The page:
Today's Economic News Review takes up Weekly Jobless Claims Data, ECB Monetary Action, the Treasury Chief's China Tour and the Congressional Inquiry of Citigroup Executives
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The day's economic news was keyed by employment data, but international activity played an important part in the day's flow.
Weekly Claims increased by 18K in the period ended April 3rd, to 460K, well above the economists' consensus for 436K. The four-week moving average rose 2,250, to 450,250, illustrating a stalling of labor activity in a poor state. The prior week claims figure was also revised higher to 442K. See more on the Jobless Claims Report via our article, "Weekly Jobless Claims."
ECB Monetary Policy
The European Central Bank (ECB) decided today to keep its interest rate on main refinancing operations and the interest rates on the marginal lending facility and the deposit facility unchanged at 1.00%, 1.75% and 0.25% respectively. The inaction was widely anticipated by global markets, given Europe's slower recovering aggregate economy and the troubles of EU component economies in Greece, Ireland, Portugal and Spain.
ECB Chief Jean-Claude Trichet discussed the sluggish economic activity in Europe in Q4, based on Eurostat data, calling it "flat." Mr. Trichet shamelessly attributed some blame to the weather as well. He also noted that HICP Inflation increased to 1.5% in March, up from 0.9% in February, while attributing it to energy and food prices and again noting the weather.
Finally, Trichet declared the ECB's support of the March 25, 26 EU statement regarding Greece. And he noted that all Union nations with excessive deficits should now work toward debt reduction in a manner over and beyond the old rule of law, the Stability & Growth Pact. Keep reading to see why the EU should review it's own reasoning for the Pact.
What the EU Must Do for Greece
Again, I note that Europe is making a huge mistake by demanding great austerity measures on Greece and its ailing economic cousins in the EU. They will strangle Greece's economy in the process, and I see no unity in that. It seems to me the EU demands Greece suffer, or leave the Union, which again is not family-like. I reiterate that the best solution is to loan Greece what it needs, and allow it to effect longer term fiscal policy measures to bring its debt into control at a controlled pace. The EU would be repaid over time, and Greeks would not be put to the fire and the Greek economy placed into an isolated depression.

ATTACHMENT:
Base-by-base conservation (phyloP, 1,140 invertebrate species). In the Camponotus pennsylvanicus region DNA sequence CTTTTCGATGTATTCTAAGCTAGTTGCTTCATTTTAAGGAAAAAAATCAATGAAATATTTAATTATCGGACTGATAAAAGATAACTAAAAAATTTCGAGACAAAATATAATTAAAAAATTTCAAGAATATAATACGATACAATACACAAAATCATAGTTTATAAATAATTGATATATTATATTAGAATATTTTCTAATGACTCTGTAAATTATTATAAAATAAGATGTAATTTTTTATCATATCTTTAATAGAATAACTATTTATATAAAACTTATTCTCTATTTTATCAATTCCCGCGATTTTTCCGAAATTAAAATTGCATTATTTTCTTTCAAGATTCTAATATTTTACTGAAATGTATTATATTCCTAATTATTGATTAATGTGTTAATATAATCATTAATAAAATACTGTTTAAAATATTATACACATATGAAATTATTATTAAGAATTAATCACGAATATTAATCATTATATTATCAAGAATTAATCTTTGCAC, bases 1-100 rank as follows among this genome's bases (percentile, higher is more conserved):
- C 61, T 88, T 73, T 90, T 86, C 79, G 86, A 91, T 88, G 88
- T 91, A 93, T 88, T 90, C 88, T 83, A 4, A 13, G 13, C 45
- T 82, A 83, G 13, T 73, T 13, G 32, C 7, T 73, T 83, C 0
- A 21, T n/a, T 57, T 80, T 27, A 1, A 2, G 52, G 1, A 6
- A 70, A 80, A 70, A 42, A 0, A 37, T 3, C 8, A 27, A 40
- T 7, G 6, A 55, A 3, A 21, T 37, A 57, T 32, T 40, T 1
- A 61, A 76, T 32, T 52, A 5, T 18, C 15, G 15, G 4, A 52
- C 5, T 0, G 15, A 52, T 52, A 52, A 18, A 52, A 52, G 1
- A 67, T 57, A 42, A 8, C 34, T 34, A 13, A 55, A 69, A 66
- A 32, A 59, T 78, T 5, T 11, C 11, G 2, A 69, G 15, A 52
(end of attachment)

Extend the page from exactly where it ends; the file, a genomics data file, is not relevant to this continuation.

The Bank of England (BOE) also kept its official Bank Rate paid on commercial bank reserves at 0.5%. The BOE also voted to maintain the stock of asset purchases financed by the issuance of central bank reserves at £200 billion. Unlike the US, Europe and the U.K. cannot yet remove supports to the financial system. European bank lending to the private sector declined again at last check, according to the ECB's release.
Keeping with international news flow, we turn to China. Treasury Secretary Timothy Geithner met in Beijing with Vice Premier Wang Qishan. The meeting was described as a preliminary to next week's meeting of leaders in Washington and the mid-May high level talks scheduled to be held in China. Also, it came after Geithner's Treasury delayed against its April 15 deadline to report to Congress on the currency policies of major US trading partners; some were placing bets on China being labeled a "manipulator." It seems as clear as day that the Administration wanted to avoid adding another coal to the fire, after the Google (Nasdaq: GOOG) mess, Obama's meeting with the Dalai Lama, and a Chinese-despised US arms sale to Taiwan. Congress is heated now, and ready to take on China and its unfair trade practices at precisely the wrong moment. Yours truly was one humble citizen happy to see the Administration act more strategically.
Rumor has it, based on a New York Times report, that China is about ready to effect a managed float of the renminbi. Yuan forwards are indeed trading at about a 3% premium per dollar than the spot rate, reflecting such anticipation.
Prince & Rubin Face Fire
In DC, the Financial Crisis Inquiry Commission turned the heated spotlight on former Citigroup (NYSE: C) representatives Charles Prince (former Chairman & CEO) and Robert Rubin (Influential Board Member & Advisor). Prince expressed his regret, and apologized for failing to see the crisis coming. Rubin said he did not know until it was too late, despite yesterday's testimony of a man who said he emailed Rubin his concerns. Rubin said it was acted on promptly, and that Board members do not have the kind of power the Congressmen wanted to attribute them (which is true). It would not be the first time a Congressional committee member was ignorant of how things work in the private business sector. Any C-SPAN fan can tell you that!
Still, Citi lost its shareholders billions in market capitalization, the remainder of which was diluted to vapor. Citi also cost American taxpayers some $45 billion in its bailout. When the Congressmen reached for constituent support by criticising the Citi execs' compensation, Mr. Prince pointed out that a great portion of his net worth was still in Citigroup stock, which nearly dissipated into the nothingness. I'm feeling his pain, but he still lives in Palm Beach let's not forget...
Mr. Rubin has always been someone "The Greek" has admired (a reader of WSG), even trading a few emails from time to time. The Obama Administration as well, places Robert Rubin in high esteem. Where most of us went wrong was in trusting the rating agencies to rate securities properly, and we cannot blame others for that. The CEOs of the banks, though, that's another story. They should have known.
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